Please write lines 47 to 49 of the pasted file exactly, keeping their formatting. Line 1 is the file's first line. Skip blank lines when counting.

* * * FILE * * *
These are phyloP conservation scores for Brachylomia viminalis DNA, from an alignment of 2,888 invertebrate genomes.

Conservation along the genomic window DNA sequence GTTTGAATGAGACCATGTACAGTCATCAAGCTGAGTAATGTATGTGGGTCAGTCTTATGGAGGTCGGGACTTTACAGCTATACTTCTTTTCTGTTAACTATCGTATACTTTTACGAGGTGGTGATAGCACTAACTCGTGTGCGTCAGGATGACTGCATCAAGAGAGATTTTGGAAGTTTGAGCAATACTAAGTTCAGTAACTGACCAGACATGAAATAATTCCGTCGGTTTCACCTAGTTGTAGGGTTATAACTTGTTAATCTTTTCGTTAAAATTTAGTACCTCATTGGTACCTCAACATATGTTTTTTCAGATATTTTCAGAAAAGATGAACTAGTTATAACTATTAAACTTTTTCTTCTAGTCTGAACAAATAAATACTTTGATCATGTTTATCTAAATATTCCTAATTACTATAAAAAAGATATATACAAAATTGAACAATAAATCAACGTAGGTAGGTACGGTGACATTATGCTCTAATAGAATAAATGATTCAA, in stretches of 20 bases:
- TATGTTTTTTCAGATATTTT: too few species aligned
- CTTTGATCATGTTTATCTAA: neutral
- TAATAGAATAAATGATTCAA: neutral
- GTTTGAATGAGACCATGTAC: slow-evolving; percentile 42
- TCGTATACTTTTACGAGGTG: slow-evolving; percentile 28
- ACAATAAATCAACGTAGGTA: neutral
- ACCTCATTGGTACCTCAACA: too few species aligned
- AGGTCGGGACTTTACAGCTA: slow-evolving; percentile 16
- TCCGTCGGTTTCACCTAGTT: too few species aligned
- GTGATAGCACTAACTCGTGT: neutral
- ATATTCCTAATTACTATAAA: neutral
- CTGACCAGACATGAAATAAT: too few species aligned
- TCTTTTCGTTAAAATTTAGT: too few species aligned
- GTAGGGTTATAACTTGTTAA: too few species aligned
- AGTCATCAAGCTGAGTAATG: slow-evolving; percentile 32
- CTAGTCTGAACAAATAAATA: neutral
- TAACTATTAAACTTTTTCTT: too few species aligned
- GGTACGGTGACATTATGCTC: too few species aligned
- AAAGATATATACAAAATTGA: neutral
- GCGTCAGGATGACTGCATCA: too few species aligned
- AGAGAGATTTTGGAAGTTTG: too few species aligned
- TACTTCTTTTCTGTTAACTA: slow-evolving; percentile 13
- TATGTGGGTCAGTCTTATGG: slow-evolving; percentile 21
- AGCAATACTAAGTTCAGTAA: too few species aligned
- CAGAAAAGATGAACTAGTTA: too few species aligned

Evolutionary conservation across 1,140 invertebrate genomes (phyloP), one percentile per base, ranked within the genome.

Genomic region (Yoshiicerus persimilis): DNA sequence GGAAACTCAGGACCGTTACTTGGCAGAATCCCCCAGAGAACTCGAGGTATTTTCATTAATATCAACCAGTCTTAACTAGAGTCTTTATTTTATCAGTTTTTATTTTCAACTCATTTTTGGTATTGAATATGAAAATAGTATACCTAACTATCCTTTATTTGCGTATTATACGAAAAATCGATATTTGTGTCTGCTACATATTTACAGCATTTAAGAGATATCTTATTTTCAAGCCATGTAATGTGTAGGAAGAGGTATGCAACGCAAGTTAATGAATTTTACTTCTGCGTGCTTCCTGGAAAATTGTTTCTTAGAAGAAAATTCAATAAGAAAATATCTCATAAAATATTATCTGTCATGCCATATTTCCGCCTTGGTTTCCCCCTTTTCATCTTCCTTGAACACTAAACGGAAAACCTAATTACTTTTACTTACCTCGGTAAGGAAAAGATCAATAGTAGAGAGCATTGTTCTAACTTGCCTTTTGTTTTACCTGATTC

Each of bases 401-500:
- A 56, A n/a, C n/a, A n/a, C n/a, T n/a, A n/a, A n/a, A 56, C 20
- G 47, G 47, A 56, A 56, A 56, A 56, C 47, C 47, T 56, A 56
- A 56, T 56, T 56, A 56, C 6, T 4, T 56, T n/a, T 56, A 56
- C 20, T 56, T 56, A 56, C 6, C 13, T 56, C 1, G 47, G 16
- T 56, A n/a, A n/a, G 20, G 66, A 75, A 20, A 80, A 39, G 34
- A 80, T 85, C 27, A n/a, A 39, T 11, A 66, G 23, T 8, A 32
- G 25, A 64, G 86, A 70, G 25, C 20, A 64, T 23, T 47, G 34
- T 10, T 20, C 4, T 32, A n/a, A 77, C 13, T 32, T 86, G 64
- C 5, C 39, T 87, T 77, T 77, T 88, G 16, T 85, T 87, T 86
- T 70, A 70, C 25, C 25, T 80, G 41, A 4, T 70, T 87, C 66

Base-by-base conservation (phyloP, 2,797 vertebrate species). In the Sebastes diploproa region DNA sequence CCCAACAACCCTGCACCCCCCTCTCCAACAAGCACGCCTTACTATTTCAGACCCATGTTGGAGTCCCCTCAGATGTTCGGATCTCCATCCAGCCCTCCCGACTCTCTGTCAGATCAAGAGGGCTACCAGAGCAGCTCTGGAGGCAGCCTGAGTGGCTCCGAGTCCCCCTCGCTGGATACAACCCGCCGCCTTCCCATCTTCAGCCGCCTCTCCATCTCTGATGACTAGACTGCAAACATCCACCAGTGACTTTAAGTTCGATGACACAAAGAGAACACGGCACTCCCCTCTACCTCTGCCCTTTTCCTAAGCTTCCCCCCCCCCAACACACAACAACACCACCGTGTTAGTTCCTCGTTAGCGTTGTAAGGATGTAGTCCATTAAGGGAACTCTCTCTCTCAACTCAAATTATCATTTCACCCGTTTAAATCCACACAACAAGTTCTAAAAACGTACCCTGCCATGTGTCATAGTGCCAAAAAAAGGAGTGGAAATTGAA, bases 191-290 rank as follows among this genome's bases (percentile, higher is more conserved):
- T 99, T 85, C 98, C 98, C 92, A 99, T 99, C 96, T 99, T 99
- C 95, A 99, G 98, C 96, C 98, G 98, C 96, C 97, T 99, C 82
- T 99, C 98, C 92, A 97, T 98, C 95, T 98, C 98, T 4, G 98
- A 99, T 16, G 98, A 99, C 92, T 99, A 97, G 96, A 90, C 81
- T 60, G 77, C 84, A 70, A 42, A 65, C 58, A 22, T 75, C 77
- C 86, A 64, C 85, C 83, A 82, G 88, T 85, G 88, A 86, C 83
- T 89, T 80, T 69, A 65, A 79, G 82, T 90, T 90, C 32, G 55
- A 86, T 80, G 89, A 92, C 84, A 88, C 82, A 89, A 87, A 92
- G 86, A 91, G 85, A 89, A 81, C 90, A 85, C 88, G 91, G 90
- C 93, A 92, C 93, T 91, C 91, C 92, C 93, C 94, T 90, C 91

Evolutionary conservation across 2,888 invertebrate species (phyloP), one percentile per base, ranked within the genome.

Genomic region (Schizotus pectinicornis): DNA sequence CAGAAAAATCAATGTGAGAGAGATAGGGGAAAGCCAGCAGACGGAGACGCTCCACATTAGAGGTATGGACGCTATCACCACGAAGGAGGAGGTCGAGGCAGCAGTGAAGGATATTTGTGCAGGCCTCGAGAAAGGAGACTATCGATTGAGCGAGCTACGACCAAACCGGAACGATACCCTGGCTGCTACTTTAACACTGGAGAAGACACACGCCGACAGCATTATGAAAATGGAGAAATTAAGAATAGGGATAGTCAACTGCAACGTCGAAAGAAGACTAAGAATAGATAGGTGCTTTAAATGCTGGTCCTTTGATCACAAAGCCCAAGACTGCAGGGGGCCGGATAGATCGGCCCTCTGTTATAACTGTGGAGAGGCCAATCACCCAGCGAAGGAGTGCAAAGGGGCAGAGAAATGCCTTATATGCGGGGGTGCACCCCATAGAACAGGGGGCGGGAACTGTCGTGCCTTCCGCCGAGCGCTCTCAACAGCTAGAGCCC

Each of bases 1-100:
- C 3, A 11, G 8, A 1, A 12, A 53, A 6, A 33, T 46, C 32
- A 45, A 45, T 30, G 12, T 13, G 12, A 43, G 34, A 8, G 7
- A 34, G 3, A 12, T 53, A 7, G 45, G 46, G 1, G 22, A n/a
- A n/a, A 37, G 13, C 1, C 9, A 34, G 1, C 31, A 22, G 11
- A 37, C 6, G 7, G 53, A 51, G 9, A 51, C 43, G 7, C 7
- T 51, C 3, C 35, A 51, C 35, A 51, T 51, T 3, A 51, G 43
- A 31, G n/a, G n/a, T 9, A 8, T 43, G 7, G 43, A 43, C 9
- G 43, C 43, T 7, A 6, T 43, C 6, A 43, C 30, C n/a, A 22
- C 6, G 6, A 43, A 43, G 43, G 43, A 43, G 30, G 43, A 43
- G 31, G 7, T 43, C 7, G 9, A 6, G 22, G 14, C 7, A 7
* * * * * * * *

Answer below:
- C 86, A 64, C 85, C 83, A 82, G 88, T 85, G 88, A 86, C 83
- T 89, T 80, T 69, A 65, A 79, G 82, T 90, T 90, C 32, G 55
- A 86, T 80, G 89, A 92, C 84, A 88, C 82, A 89, A 87, A 92